2. FDIC Chairman Sheila Bair, who has proposed a bailout that actually focuses avoiding foreclosures–one that could help banks AND homeowners. Bair told the Senate Banking Committee that the Federal Deposit Insurance Corp. is working with the Treasury to establish standards for modifying loans and providing guarantees for loans that meet the standards. For more on Bair, click here.

President-elect Barack Obama should immediately set up a cabinet-level Office of Maternal Health. Within that office should be a special focus on improving the maternal health of African American women and an office focused on ending the homicide of pregnant women. Both could dramatically improve the health of all pregnant women in the United States. At this writing, the United States is ranked 41st internationally in maternal mortality, with African American women dying three to five times as often (depending where they live within the United States) as white women. In addition, homicide is a leading cause of death of U.S. pregnant women. Maternal health includes access to contraception, prevention of sexually transmitted diseases and availability of abortion, as well as pre-natal and post-natal care.

President-elect Obama should also appoint a Title IX Task Force within the Department of Justice focused on enforcement, civil litigation and auditing of compliance with the law that requires equal opportunity across the board at all colleges and universities that receive federal funds, not just in athletics. Part of the task force’s work should also include developing strategies for compliance in primary and secondary schools.

President-elect Obama also should appoint a special advisor on judiciary appointments. President Bush has appointed one-third of all sitting federal judges, a job that is a lifetime appointment. President-elect Obama should take steps now to ensure he has a deep reservoir of excellent candidates ready to fill any open positions and the staff to move the nomination smoothly through the Senate.

Finally, President Obama should focus on women’s poverty and reassess the 1996 welfare law that drastically limited single parents and grandparents access to federal assistance. Before the law was passed, 20 percent of custodial single parents (85 percent of whom are women) did not receive federal assistance and did not have a job. Recent data indicate the percentage has grown to 30 percent—and this was before the recession officially began.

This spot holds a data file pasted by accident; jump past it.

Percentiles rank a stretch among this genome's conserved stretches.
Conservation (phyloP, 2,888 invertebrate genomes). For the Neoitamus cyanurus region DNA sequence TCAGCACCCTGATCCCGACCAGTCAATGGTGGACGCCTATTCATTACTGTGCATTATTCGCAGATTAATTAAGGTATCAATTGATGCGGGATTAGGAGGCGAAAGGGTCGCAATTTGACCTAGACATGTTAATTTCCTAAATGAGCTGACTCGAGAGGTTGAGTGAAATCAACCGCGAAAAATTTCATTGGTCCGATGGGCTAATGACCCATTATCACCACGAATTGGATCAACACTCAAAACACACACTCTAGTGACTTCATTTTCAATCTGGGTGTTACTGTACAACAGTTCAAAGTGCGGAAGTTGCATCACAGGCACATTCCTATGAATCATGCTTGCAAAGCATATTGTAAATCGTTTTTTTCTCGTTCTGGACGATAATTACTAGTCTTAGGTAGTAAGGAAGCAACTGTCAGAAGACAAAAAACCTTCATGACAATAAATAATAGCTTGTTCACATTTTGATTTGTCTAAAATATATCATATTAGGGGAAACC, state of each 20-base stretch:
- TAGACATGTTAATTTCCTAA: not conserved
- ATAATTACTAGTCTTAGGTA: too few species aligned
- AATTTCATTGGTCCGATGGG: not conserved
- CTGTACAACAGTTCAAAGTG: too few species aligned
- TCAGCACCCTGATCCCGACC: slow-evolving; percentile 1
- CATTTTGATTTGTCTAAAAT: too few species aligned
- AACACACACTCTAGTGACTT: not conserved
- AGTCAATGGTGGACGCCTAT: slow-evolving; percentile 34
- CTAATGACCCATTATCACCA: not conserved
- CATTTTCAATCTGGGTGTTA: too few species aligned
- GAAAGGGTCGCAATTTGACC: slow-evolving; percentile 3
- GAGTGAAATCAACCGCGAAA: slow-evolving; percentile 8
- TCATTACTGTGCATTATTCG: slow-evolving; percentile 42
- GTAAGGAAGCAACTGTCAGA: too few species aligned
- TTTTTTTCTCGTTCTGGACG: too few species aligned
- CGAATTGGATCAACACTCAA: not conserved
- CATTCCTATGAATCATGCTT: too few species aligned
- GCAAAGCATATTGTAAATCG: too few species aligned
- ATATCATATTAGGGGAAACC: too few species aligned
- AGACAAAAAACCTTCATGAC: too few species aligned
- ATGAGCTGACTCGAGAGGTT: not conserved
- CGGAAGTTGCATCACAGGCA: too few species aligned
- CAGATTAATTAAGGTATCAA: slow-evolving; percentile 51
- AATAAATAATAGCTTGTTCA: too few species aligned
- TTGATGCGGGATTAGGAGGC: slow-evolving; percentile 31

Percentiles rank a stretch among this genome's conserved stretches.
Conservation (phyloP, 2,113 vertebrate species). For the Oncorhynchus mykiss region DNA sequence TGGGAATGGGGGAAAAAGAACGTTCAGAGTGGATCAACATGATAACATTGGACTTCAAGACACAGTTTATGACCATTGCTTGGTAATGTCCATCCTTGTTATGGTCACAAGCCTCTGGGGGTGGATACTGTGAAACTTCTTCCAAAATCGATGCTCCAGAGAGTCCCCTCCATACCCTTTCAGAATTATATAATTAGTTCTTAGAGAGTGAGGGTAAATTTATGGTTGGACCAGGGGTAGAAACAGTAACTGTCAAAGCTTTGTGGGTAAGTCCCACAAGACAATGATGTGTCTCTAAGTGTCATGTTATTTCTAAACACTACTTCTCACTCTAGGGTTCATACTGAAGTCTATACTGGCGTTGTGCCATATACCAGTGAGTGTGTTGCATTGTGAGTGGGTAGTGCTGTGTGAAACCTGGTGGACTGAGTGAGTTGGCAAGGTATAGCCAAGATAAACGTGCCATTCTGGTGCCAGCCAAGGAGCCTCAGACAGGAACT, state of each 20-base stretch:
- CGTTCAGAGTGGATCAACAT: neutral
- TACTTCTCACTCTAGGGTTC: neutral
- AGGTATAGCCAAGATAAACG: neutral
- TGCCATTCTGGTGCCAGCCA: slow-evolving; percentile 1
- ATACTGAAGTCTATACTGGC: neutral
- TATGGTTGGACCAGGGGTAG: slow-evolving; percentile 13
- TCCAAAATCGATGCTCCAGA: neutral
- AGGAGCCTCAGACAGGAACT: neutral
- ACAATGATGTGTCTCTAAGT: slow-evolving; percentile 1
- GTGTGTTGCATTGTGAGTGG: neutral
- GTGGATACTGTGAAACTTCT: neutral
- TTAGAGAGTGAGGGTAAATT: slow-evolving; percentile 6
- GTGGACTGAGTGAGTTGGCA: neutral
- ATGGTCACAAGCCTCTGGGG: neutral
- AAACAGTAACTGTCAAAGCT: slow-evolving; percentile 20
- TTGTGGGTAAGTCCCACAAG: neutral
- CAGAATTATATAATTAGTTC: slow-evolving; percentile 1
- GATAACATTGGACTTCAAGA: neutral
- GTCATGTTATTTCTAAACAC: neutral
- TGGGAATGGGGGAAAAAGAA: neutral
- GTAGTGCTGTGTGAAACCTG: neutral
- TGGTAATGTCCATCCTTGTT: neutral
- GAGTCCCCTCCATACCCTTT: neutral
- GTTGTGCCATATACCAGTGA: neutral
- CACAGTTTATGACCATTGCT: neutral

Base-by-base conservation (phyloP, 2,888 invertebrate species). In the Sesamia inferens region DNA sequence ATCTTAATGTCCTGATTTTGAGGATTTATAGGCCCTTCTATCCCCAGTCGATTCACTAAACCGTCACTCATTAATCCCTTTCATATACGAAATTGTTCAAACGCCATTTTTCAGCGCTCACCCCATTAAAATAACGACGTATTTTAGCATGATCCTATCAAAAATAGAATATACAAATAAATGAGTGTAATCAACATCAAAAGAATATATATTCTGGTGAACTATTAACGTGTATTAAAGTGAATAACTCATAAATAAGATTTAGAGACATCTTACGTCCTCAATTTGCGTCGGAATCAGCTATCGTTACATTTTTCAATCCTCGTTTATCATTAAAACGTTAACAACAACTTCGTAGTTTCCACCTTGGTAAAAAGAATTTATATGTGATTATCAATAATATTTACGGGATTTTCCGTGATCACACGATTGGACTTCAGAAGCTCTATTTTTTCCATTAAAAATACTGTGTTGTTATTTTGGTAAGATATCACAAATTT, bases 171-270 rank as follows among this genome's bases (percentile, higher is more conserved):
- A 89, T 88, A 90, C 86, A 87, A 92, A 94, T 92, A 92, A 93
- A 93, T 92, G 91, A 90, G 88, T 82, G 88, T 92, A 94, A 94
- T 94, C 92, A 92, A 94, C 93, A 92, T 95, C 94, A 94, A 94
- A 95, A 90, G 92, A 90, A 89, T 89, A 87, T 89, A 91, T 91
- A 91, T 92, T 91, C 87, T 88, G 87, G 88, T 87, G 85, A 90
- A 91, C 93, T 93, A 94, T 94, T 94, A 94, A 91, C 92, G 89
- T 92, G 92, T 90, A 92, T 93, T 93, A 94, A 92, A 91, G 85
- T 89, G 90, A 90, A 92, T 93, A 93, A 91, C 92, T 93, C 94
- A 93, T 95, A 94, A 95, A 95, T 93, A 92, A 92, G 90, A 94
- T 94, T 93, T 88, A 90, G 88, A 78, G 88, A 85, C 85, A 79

–Posted on Nov. 7, 2008.

Reader Comment: Dole Is Not a Loss

Please note that the “loss” in the North Carolina Senate race was actually a stunning victory for women. . . if, by that, we mean election of a woman (Kay Hagan) who actually supports women’s human rights over a woman (Elizabeth Dole) who does not.

It is important to all of us as we continue our efforts to get women elected to high office to remember that we are not just supporting candidates because they have ovaries. At the Center for Women Policy Studies we work with women elected officials in the 50 state legislatures in the USA and also with women members of parliament from around the world–to promote women’s human rights through enlightened public policy. So, I can tell you with certainty how important it is that the women candidates we support are women of every political party who will work to promote the women’s rights policy agenda that might gain equality and freedom for all women, not just a privileged few, in our lifetimes.

— Leslie R. Wolfe, Ph.D.
President, Center for Women Policy Studies
Posted on Nov. 7, 2008.

The Palin Factor Was More Like a Palin Misfire

Among Democratic and Republican women, Sarah Palin played an insignificant role in their choice for president. The GOP hedged many bets going into the election; one of its biggest wagers was that Sarah Palin would mobilize women and tilt the election in their favor. It didn’t happen. According to the most recent exit polls, 56 percent of female voters supported Barack Obama and among racial and ethnic minority women 96 percent of black women and 68 percent of Latina women voted Democratic.